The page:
Dissolved organic matter (DOM) is a complex mixture of carbon-based compounds present in natural aquatic systems, which significantly affects drinking water treatment processes. Biofiltration, utilising biologically active beds of porous medium, offers a low-energy and low-chemical solution for controlling bioavailable DOM. However, the impact of microbial community composition on DOM degradation in biofilters remains poorly understood. This study aimed to explore the abilities of microbial communities from the top, middle, and bottom (TOP, MID, and BOT) of a biofilter to process DOM. We showed varying growth rates on the DOM, with bottom community exhibiting the highest cell abundance at the end of the experiment (1.83 × 106 ± 9 × 103; 2.06 × 106 ± 1 × 104; 2.15 × 106 ± 7 × 103 cells/mL for the TOP, MID, and BOT, respectively). The three communities showed different preferences for utilising specific DOM fractions, with the bottom community targeting more complex ones. The microbial communities from the bottom of the biofilter had a higher relative abundance of the Curvibacter genus, suggesting it could play a crucial role in degrading complex DOM fractions. These findings highlight the influence of microbial community composition on DOM degradation in biofilters, providing valuable insights for optimising their performance.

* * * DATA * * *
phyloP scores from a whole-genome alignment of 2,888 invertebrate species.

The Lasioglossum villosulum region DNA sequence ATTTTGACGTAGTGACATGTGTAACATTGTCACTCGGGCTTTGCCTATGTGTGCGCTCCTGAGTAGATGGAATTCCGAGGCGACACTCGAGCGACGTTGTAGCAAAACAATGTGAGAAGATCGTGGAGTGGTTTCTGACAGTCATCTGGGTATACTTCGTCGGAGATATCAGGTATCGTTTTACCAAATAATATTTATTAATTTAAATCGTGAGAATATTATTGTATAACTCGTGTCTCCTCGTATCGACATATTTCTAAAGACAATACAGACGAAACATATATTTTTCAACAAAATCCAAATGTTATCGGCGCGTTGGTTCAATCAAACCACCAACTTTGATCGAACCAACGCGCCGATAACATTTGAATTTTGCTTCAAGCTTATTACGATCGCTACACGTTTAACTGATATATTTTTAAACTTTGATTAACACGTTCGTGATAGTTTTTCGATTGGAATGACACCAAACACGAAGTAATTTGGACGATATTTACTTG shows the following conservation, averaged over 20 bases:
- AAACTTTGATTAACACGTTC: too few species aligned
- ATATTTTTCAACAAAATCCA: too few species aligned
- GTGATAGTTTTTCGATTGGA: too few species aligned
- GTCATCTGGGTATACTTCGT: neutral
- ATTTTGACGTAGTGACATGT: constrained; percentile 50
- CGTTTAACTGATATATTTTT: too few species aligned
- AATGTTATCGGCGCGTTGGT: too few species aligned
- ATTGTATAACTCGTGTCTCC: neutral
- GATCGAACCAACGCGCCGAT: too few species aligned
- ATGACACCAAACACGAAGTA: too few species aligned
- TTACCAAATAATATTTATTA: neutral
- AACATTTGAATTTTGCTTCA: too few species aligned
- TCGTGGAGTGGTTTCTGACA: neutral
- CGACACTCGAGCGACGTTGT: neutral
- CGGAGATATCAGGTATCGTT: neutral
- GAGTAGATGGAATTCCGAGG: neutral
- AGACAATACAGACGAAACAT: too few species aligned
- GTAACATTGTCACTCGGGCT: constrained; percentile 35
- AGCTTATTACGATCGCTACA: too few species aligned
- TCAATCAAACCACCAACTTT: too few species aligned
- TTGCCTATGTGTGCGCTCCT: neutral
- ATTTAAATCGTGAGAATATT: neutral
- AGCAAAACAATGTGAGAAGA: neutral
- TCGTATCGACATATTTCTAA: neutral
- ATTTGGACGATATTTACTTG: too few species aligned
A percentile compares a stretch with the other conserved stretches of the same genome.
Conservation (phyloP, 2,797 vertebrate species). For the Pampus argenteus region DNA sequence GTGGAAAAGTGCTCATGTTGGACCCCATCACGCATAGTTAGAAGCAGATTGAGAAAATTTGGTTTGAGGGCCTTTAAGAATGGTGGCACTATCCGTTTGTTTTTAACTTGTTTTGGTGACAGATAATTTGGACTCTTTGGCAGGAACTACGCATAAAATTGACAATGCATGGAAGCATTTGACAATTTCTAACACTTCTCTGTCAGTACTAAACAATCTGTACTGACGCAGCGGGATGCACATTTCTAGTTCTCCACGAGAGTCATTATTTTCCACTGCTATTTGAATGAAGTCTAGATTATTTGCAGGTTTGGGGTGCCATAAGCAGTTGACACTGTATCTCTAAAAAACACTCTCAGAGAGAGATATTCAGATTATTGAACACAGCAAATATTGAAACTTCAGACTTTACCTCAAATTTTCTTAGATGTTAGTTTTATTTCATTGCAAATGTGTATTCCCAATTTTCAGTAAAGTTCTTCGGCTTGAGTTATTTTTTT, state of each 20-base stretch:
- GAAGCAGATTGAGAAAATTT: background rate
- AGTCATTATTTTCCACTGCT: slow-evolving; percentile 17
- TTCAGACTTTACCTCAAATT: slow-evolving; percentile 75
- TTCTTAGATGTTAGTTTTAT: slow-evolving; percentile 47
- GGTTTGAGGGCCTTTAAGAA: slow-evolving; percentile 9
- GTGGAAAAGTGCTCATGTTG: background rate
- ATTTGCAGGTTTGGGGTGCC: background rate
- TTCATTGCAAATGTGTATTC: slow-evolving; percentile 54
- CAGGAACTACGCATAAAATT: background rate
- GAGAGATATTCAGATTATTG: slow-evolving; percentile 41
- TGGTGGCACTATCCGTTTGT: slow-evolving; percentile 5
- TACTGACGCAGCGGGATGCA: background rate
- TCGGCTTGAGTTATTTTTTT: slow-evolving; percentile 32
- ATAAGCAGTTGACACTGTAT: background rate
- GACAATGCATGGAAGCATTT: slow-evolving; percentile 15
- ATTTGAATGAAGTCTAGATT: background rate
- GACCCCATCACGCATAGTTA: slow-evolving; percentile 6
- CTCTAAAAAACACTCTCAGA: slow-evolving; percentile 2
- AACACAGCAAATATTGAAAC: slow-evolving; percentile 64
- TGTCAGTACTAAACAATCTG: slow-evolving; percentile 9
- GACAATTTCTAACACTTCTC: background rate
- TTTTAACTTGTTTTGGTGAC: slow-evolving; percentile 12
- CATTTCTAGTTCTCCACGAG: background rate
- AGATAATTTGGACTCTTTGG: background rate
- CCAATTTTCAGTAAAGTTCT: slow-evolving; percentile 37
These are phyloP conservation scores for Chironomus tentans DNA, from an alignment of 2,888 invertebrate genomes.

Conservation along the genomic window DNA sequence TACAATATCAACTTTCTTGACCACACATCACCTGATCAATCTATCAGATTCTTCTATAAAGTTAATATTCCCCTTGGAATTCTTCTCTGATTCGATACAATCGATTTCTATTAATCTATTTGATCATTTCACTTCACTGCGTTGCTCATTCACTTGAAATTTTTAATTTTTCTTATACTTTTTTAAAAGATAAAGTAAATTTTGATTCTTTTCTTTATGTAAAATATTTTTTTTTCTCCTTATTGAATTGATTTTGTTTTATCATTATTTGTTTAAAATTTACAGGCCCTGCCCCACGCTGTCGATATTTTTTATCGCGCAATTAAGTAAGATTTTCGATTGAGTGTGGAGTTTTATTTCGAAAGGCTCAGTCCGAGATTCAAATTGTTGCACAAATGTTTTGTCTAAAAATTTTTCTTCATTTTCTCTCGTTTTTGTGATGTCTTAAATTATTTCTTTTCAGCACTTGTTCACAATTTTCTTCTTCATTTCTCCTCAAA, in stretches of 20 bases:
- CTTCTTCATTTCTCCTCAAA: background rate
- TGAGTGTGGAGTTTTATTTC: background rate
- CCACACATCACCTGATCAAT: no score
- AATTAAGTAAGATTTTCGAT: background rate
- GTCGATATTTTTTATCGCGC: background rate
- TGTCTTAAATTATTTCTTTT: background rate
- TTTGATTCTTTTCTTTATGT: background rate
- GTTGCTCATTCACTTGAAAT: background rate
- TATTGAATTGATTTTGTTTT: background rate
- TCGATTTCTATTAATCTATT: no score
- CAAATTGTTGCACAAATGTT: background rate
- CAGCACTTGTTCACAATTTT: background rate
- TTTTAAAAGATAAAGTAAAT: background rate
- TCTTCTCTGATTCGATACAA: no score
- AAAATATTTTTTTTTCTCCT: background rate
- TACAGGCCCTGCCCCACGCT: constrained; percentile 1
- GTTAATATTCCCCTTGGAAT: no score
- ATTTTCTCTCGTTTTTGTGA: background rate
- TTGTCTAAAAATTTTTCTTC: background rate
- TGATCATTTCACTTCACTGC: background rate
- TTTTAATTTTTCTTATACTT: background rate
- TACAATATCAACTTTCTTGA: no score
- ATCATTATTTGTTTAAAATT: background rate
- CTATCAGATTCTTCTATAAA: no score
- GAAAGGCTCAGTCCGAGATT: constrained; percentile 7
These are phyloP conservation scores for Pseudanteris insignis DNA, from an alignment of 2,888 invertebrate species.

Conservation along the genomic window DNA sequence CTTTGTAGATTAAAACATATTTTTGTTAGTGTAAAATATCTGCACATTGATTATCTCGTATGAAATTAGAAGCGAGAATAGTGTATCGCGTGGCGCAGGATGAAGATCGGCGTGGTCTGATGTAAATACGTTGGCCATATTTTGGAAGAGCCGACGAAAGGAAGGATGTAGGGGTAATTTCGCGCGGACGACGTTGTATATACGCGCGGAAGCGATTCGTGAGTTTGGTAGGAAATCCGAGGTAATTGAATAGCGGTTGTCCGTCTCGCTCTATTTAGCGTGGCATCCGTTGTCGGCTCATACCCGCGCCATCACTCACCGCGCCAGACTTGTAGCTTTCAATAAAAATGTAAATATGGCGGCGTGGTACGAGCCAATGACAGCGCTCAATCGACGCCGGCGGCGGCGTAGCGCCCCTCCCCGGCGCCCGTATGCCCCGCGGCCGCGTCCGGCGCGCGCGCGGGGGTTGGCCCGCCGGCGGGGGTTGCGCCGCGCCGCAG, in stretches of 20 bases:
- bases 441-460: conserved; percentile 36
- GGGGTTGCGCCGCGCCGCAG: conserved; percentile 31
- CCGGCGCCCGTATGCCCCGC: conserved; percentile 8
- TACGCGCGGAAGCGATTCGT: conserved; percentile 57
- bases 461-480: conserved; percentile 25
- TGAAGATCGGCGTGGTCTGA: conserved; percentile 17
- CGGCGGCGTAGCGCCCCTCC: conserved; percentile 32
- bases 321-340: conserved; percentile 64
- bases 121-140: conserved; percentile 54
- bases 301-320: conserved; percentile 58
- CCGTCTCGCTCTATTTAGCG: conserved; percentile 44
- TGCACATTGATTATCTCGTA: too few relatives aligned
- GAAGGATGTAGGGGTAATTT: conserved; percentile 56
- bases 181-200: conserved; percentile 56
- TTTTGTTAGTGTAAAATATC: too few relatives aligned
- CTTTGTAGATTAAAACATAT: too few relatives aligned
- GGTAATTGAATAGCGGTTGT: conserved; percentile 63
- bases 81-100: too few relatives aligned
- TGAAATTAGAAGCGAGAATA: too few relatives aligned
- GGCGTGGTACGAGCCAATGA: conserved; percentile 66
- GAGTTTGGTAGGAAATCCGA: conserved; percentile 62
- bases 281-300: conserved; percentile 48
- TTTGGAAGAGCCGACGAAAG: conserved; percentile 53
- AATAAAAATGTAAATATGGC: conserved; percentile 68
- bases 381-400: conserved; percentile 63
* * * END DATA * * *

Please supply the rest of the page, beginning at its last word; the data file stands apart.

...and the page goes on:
• Communities were extracted from three different depths of a biofilter (TOP, MID, and BOT).

  • Communities differed in growth kinetics, with BOT showing the greatest growth.

  • The TOP and MID communities preferentially used the smaller fractions of DOM.

  • The BOT community used the more complex DOM fraction of humic substances.

  • Microbial communities from different depths of a biofilter exhibit distinct abilities to degrade DOM.

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Author notes

Joint first author.

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Supplementary data